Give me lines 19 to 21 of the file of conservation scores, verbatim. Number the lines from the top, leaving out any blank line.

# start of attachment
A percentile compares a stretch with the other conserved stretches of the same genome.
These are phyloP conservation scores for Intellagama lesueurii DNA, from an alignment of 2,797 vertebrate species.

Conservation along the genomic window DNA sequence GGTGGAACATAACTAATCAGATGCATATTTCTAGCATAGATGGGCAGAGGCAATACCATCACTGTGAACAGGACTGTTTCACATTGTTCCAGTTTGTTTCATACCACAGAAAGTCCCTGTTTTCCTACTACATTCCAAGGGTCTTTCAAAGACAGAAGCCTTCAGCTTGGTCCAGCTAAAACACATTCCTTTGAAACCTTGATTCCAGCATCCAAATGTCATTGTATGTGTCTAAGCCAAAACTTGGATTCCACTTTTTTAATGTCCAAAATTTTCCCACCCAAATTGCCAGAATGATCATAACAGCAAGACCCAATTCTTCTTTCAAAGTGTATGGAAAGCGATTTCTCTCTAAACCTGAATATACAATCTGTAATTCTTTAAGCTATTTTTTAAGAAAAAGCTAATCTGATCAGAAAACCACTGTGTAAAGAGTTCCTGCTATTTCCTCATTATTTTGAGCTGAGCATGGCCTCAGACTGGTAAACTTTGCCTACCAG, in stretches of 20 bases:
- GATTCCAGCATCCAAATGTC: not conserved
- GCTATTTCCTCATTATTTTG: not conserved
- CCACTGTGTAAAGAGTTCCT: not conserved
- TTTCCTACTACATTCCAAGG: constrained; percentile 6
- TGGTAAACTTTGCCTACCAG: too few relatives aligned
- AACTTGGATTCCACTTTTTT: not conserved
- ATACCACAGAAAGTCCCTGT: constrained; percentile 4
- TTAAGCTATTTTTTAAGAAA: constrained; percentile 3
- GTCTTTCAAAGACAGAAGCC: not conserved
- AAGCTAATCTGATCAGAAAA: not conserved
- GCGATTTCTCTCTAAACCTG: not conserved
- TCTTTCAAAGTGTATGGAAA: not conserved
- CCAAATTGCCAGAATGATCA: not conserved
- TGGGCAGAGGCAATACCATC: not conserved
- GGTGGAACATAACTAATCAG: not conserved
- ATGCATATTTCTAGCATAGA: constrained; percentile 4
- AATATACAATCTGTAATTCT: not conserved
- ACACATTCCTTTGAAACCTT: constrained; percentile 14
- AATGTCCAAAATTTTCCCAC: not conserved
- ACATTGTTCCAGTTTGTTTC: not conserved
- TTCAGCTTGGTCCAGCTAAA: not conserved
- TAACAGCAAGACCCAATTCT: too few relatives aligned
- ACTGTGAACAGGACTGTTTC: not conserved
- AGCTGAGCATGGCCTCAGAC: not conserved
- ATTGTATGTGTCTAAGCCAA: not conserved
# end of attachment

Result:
- ATGCATATTTCTAGCATAGA: constrained; percentile 4
- AATATACAATCTGTAATTCT: not conserved
- ACACATTCCTTTGAAACCTT: constrained; percentile 14